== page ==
Consider the land acknowledgment to be the first stepping stone on a path to becoming better allies as non-Natives. In order to truly, meaningfully engage with it, we must continue to educate ourselves on First Nations history and cultures, engage with First Nations stories in historical and modern contexts, and apply this knowledge in actionable tasks that honor First Nations people. In this post, we’ve compiled a list of suggested next steps you might take and resources to explore as you build on the land acknowledgment.

Next Steps: Forming A Foundational Knowledge of First Nations History

As non-Natives, it is necessary that we educate ourselves on the history of Indigenous peoples in the Americas. First, if you haven’t already, we encourage you to familiarize yourself with the UW–Green Bay Land Acknowledgment. Challenge yourself to go beyond simply reading the statement, and instead take the time to learn the names of the First Nations communities that were and continue to be affected by colonialism in Wisconsin.

We must also understand that First Nations’ connection to the land goes much deeper than the physical space—there also is profound ancestral and spiritual significance. Gregory Cajete, Director of Native American Studies at the University of New Mexico, eloquently explains: “It is this place that holds our memories and the bones of our people… this is the place that made us.” The land acknowledgement is as much about the connection between people and land as it is about their geography.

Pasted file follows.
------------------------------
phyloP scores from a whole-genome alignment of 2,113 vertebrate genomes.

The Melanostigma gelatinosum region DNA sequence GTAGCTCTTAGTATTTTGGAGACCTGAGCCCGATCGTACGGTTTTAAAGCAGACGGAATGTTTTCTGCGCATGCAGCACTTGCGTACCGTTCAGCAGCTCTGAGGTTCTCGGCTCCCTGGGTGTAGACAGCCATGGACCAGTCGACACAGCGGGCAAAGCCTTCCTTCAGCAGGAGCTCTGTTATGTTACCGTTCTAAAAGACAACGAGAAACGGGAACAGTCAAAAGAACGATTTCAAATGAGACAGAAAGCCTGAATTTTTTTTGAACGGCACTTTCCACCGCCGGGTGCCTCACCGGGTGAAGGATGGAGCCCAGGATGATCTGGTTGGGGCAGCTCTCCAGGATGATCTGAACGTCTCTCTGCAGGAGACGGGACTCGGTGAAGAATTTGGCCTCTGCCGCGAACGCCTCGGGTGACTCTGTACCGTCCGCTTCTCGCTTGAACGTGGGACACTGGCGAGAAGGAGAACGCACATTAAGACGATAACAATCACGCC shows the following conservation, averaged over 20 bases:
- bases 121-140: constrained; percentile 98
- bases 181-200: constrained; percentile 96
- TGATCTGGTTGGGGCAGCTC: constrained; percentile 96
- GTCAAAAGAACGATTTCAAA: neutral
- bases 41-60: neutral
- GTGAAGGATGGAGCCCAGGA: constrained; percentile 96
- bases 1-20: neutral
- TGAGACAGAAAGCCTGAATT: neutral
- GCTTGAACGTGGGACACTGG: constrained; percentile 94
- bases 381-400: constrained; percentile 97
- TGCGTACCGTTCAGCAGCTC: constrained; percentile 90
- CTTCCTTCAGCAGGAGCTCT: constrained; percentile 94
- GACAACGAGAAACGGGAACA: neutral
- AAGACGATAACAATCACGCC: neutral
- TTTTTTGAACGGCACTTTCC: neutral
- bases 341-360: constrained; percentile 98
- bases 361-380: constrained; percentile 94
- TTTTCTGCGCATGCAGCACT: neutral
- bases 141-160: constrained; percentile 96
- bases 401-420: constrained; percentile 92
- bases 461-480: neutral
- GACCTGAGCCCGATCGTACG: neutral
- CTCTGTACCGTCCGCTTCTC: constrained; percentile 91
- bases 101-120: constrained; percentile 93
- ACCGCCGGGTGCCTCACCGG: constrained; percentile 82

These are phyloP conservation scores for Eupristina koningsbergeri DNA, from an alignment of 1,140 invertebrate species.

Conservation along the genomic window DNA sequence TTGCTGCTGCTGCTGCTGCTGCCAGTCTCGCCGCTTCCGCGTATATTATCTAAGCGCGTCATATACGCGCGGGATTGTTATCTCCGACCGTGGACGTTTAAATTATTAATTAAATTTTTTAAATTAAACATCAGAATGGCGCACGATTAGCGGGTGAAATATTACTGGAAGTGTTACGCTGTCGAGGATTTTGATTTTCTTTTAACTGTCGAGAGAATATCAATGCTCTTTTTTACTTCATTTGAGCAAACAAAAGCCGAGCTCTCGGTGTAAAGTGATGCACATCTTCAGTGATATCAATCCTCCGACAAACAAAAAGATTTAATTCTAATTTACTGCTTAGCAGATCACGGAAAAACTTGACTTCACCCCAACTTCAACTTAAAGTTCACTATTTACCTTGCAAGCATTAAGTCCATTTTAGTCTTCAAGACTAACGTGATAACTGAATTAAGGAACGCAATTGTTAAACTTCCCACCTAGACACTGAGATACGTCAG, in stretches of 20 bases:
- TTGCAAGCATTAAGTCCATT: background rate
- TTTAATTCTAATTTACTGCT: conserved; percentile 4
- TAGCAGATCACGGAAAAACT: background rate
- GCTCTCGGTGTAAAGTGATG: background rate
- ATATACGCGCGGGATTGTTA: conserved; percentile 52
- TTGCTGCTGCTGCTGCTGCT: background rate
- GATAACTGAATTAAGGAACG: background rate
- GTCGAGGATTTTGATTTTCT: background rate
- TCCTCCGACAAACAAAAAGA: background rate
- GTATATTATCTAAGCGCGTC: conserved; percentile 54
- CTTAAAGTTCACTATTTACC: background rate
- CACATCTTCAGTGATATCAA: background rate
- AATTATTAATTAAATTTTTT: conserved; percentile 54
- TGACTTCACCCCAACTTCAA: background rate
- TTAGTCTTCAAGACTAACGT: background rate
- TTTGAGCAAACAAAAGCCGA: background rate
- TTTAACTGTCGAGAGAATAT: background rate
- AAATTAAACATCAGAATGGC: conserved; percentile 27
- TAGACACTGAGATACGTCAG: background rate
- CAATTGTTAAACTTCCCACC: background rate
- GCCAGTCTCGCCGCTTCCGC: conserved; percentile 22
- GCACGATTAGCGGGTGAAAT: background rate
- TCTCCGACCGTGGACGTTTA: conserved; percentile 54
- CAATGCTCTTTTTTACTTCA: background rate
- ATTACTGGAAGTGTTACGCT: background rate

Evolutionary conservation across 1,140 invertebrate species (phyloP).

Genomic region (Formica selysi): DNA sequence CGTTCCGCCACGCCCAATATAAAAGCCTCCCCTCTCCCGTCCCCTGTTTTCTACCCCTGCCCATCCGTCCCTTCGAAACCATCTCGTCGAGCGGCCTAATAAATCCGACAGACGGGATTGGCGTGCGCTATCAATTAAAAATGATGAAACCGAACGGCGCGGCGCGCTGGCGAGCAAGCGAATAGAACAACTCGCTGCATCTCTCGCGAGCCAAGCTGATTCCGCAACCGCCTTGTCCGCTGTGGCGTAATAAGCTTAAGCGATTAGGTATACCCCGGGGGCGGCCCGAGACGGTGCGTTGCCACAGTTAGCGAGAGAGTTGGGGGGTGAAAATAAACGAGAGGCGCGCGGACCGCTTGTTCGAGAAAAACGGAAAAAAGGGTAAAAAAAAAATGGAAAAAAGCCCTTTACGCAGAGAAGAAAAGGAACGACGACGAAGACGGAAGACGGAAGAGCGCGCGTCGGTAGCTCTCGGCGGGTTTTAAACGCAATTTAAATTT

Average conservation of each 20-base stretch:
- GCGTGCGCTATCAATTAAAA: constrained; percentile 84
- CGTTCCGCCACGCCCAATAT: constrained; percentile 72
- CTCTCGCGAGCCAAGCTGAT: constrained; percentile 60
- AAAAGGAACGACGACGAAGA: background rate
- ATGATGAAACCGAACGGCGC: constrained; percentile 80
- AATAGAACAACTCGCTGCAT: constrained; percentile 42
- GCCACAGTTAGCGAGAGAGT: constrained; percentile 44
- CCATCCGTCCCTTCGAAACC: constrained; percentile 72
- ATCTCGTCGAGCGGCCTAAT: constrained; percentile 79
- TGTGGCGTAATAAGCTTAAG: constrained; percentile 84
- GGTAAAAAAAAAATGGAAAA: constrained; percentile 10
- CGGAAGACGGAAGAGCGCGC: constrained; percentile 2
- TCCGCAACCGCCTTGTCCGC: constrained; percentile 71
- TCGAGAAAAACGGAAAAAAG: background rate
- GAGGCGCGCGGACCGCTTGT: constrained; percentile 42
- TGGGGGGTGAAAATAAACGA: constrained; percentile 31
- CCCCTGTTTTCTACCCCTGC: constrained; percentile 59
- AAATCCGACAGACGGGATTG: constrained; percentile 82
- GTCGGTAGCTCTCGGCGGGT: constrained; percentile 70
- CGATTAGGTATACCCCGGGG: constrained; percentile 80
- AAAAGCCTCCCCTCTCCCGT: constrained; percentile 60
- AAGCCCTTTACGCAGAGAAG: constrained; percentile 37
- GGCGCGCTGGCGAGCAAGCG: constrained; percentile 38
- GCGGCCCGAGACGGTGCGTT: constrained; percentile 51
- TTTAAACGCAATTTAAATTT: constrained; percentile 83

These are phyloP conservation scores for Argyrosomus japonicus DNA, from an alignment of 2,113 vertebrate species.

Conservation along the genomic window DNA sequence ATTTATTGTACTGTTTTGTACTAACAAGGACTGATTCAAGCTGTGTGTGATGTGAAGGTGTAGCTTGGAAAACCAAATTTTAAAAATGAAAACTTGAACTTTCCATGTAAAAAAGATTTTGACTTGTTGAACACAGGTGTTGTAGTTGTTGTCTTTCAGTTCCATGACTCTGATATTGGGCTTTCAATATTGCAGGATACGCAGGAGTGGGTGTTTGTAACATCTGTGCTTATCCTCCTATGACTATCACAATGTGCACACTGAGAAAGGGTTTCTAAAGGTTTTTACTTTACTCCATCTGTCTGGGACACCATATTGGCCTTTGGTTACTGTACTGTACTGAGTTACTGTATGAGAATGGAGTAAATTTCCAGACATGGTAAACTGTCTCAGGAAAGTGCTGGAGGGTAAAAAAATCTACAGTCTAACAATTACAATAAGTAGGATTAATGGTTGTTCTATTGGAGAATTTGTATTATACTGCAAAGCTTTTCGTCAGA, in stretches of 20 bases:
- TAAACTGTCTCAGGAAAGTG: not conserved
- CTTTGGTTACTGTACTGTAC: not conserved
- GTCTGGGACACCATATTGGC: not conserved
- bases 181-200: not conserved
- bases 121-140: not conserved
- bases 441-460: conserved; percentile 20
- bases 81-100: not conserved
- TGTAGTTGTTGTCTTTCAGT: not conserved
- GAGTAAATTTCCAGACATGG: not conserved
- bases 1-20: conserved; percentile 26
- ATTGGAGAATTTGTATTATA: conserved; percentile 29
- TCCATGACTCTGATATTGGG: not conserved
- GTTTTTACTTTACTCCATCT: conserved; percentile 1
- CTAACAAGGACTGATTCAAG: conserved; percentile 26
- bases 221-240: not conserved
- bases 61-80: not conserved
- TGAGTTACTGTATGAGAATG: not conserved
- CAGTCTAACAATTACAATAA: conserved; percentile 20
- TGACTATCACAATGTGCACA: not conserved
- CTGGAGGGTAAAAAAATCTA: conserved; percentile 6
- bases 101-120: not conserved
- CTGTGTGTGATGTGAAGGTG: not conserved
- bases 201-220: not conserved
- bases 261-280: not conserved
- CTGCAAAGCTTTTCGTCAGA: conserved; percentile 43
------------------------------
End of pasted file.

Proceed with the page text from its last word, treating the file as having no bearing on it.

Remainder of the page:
Going further, contemplate the Doctrine of Discovery, a principle of international law created by the Pope in the 15th century that was used to justify the dehumanization of the original inhabitants of the Americas and rationalize the violence committed against those peoples by European colonizers. Note how the ramifications of this philosophy are still seen and felt in our nation’s educational, legal, and economic systems today.

As you educate yourself on Indigenous history, we encourage you to engage with the session recording from the land acknowledgment session at the Instructional Development Institute this year. Among other resources, this presentation contains a collection of historical maps that illustrate the effects of colonization on the distribution, population, and land occupancy of First Nation peoples. Additionally, The Ways has a map of treaty lands, tribal lands, and Native populations in Wisconsin and surrounding regions, along with some important background information on the displacement of various Native peoples. On a global scale, Native Land Digital has created an extensive, interactive world map to explore the geographic approximations of Indigenous territories, languages, and treaties.

Going Deeper: Actively Engaging with First Nations Stories